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December 27, 1997

After breakfast the next morning, we started on the road to Filingue. There was a small market there, but the market day was Sunday so there wasn’t much going on. On the way to Filingue, we saw two dogs along side the road and at Filingue, there was quite a nice gray dog.

After Filingue, the asphalt road ended. To my way of thinking, the road ended too. Many times we couldn’t see the track (pist) for it was obliterated by flood, erosion, animal tracks and blowing sand. Mostly, it was an animal trail and sometimes Reinhard drove cross country navigating by computer. Pretty neat! We landed exactly where we wanted to be. Along the way, Reinhard stopped to talk to a family of Tuaregs. They were very friendly with him. At the evening, we stopped and were visited by a group of boys and a young red male Azawakh. I was able to get close enough to make a few pictures. He didn’t let us touch but he was not aggressive and very friendly with the boys.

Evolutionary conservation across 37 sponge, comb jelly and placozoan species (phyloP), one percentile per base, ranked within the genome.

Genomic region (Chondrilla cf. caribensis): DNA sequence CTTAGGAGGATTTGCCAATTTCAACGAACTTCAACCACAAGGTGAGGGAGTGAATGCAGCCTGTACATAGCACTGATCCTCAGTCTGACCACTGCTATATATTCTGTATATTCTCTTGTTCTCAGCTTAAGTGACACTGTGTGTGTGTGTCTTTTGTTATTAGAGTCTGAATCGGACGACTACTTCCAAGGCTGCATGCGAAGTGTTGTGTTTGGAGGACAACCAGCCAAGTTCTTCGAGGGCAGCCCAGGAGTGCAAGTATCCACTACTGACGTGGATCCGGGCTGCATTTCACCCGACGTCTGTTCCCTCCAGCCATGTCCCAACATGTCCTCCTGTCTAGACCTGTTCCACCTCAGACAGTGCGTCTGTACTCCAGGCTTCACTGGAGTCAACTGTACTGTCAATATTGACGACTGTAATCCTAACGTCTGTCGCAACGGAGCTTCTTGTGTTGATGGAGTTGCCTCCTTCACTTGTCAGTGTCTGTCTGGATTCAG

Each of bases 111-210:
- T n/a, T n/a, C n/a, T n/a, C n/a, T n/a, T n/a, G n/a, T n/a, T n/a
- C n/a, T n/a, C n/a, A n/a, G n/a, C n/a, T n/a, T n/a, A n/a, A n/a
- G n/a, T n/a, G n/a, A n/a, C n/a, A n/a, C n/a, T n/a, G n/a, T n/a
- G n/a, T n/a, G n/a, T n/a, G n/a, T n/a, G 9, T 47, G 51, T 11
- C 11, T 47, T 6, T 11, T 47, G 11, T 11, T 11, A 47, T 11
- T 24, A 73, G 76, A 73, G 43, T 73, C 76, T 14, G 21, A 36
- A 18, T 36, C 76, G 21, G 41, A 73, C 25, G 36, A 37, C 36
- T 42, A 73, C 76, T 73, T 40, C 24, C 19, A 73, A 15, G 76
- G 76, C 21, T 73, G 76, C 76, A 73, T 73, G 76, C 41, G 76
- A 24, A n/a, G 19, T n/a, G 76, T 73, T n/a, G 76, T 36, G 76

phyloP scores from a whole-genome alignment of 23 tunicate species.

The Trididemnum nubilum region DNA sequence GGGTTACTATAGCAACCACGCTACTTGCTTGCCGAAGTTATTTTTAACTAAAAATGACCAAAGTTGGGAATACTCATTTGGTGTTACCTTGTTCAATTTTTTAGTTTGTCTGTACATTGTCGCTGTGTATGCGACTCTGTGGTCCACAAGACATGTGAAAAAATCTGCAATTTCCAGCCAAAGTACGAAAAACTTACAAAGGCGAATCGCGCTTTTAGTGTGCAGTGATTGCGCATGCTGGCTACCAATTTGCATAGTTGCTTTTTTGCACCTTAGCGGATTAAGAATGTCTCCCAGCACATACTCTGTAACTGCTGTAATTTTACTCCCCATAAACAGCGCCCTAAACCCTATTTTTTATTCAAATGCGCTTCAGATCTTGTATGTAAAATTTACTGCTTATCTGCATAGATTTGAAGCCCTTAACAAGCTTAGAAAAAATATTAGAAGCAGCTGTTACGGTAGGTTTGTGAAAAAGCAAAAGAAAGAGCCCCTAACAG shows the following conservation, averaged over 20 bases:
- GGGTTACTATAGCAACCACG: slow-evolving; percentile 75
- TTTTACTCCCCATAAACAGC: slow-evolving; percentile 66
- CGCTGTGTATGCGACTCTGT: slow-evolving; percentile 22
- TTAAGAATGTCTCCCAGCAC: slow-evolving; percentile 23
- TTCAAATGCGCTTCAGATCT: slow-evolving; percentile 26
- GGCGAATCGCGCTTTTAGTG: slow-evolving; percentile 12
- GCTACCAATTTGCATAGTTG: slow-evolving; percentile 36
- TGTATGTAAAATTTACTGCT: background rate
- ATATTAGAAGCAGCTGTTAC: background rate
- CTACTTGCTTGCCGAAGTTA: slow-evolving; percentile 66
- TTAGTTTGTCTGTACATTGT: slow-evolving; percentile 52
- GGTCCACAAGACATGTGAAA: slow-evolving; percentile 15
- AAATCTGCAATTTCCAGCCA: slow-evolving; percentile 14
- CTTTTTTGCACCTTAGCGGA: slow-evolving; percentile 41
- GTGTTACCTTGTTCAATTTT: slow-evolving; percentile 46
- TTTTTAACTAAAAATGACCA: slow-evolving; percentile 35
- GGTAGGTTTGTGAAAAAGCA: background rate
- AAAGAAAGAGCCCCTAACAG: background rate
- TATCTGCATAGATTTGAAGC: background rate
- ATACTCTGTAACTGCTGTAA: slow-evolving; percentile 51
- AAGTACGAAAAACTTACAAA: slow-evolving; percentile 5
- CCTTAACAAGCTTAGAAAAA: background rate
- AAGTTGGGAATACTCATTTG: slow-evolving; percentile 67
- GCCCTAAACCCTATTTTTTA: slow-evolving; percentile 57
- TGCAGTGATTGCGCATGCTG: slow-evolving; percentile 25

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Along the way today, the country was covered with large termite mountains. Some were enormous, at least 6 feet tall. Most were dead having been flooded out or damaged during the rainy season, but they stand like monuments. The buildings we saw are mostly made of millet straw, some clay bricks. As we go farther north, the houses are more clay and less straw. They are round. The clothes worn by the people are very interesting, a mix of eastern and western. An authentic robe covered by a suit jacket. The children are ragged but mostly dressed in western clothing. Reinhard said that the Europeans donate clothes and the Africans sell them at the markets. The country is lots wetter than I imagined. Uschi and Reinhard say that it is not normal, but the rainy season this year had been very wet.

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